Monday, January 23, 2017

Mogao Caves China

Carved into the cliffs above the Dachuan River, the Mogao Caves south-east of the Dunhuang oasis, Gansu Province, comprise the largest, most richly endowed, and longest used treasure house of Buddhist art in the world. It was first constructed in 366AD and represents the great achievement of Buddhist art from the 4th to the 14th century. 492 caves are presently preserved, housing about 45,000 square meters of murals and more than 2,000 painted sculptures. Cave 302 of the Sui dynasty contains one of the oldest and most vivid scenes of cultural exchanges along the Silk Road, depicting a camel pulling a cart typical of trade missions of that period. Caves 23 and 156 of the Tang dynasty show workers in the fields and a line of warriors respectively and in the Song dynasty Cave 61, the celebrated landscape of Mount Wutai is an early example of artistic Chinese cartography, where nothing has been left out – mountains, rivers, cities, temples, roads and caravans are all depicted.

As evidence of the evolution of Buddhist art in the northwest region of China, the Mogao Caves are of unmatched historical value. These works provide an abundance of vivid materials depicting various aspects of medieval politics, economics, culture, arts, religion, ethnic relations, and daily dress in western China. The unique artistic style of Dunhuang art is not only the amalgamation of Han Chinese artistic tradition and styles assimilated from ancient Indian and Gandharan customs, but also an integration of the arts of the Turks, ancient Tibetans and other Chinese ethnic minorities. Many of these masterpieces are creations of an unparalleled aesthetic talent.


The discovery of the Library Cave at the Mogao Caves in 1990, together with the tens of thousands of manuscripts and relics it contained, has been acclaimed as the world’s greatest discovery of ancient Oriental culture. This significant heritage provides invaluable reference for studying the complex history of ancient China and Central Asia.


Dunhuang was established as a frontier garrison outpost by the Han Dynasty Emperor Wudi to protect against the Xiongnu in 111 BC. It also became an important gateway to the West, a centre of commerce along the Silk Road, as well as a meeting place of various people and religions such as Buddhism.

The construction of the Mogao Caves near Dunhuang is generally taken to have begun sometime in the fourth century AD. According to a book written during the reign of Tang Empress Wu, Fokan Ji (佛龕記, An Account of Buddhist Shrines) by Li Junxiu (李君修), a Buddhist monk named Lè Zūn (樂尊, which may also be pronounced Yuezun) had a vision of a thousand Buddhas bathed in golden light at the site in 366 AD, inspiring him to build a cave here. The story is also found in other sources, such as in inscriptions on a stele in cave 332; an earlier date of 353 however was given in another document, Shazhou Tujing (沙州土鏡, Geography of Shazhou). He was later joined by a second monk Faliang (法良), and the site gradually grew, by the time of the Northern Liang a small community of monks had formed at the site. Members of the ruling family of Northern Wei and Northern Zhou constructed many caves here, and it flourished in the short-lived Sui Dynasty. By the Tang Dynasty, the number of caves had reached over a thousand.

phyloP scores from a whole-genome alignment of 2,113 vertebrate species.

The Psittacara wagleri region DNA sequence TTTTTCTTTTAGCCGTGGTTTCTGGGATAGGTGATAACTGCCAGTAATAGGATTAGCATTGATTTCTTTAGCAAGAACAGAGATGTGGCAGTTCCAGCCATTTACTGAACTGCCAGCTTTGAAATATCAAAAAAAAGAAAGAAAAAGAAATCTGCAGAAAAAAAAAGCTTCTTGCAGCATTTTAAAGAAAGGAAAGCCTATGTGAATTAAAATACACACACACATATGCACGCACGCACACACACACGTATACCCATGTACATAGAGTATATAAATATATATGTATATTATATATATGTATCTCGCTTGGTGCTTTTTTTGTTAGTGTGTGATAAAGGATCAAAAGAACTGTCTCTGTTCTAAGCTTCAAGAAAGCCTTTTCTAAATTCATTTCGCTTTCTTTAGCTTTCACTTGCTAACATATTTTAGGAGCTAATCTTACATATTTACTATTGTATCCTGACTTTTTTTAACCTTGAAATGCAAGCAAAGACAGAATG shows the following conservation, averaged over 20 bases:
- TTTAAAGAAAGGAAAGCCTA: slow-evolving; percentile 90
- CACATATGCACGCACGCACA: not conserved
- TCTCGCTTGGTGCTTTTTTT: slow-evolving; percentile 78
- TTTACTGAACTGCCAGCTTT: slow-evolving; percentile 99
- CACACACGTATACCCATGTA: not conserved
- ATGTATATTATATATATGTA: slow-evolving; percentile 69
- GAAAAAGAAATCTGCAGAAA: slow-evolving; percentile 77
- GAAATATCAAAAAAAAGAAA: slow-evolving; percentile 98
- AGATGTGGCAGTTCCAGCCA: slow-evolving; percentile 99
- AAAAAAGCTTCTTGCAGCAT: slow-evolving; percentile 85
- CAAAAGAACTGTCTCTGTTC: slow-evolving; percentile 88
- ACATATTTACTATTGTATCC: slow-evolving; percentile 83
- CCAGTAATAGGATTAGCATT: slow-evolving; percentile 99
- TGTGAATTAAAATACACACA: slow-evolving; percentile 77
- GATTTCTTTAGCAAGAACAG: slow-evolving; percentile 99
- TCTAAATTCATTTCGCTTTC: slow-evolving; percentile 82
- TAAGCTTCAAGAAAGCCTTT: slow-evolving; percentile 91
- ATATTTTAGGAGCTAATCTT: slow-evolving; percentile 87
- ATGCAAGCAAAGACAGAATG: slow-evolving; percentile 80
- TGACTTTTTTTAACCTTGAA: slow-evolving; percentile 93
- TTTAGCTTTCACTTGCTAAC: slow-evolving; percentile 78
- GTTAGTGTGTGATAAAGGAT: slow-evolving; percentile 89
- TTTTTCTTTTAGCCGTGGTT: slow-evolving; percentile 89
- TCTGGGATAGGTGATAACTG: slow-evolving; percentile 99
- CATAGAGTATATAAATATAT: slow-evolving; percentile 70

The caves initially served only as a place of meditation for hermit monks, but developed to serve the monasteries that sprang up nearby in the early periods, and by the Sui and Tang dynasties, Mogao Caves had become a place of worship and pilgrimage for the public.From the 4th until the 14th century, caves were constructed by monks to serve as shrines with funds from donors. These caves were elaborately painted, the cave paintings and architecture serving as aids to meditation, as visual representations of the quest for enlightenment, as mnemonic devices, and as teaching tools to inform those illiterate about Buddhist beliefs and stories. The major caves were sponsored by patrons such as important clergy, local ruling elite, foreign dignitaries, as well as Chinese emperors. Other caves may have been funded by merchants, military officers, and other local people such as women's groups.




During the Tang Dynasty, Dunhuang became the main hub of commerce of the Silk Road and a major religious centre. A large number of the caves were constructed at Mogao during this era, including the two large statues of Buddha at the site, the largest one constructed in 695 following an edict a year earlier by Tang Empress Wu Zetian to build giant statues across the country. The site escaped the persecution of Buddhists ordered by Emperor Wuzong in 845 as it was then under Tibetan control. As a frontier town, Dunhuang had been occupied at various times by other non-Han Chinese people. After the Tang Dynasty, the site went into a gradual decline, and construction of new caves ceased entirely after the Yuan Dynasty. By then Islam had conquered much of Central Asia, and the Silk Road declined in importance when trading via sea-routes began to dominate Chinese trade with the outside world. During the Ming Dynasty, the Silk Road was finally officially abandoned, and Dunhuang slowly became depopulated and largely forgotten by the outside world. Most of the Mogao caves were abandoned; the site, however, was still a place of pilgrimage and was used as a place of worship by local people at the beginning of the twentieth century when there was renewed interest in the site.

 

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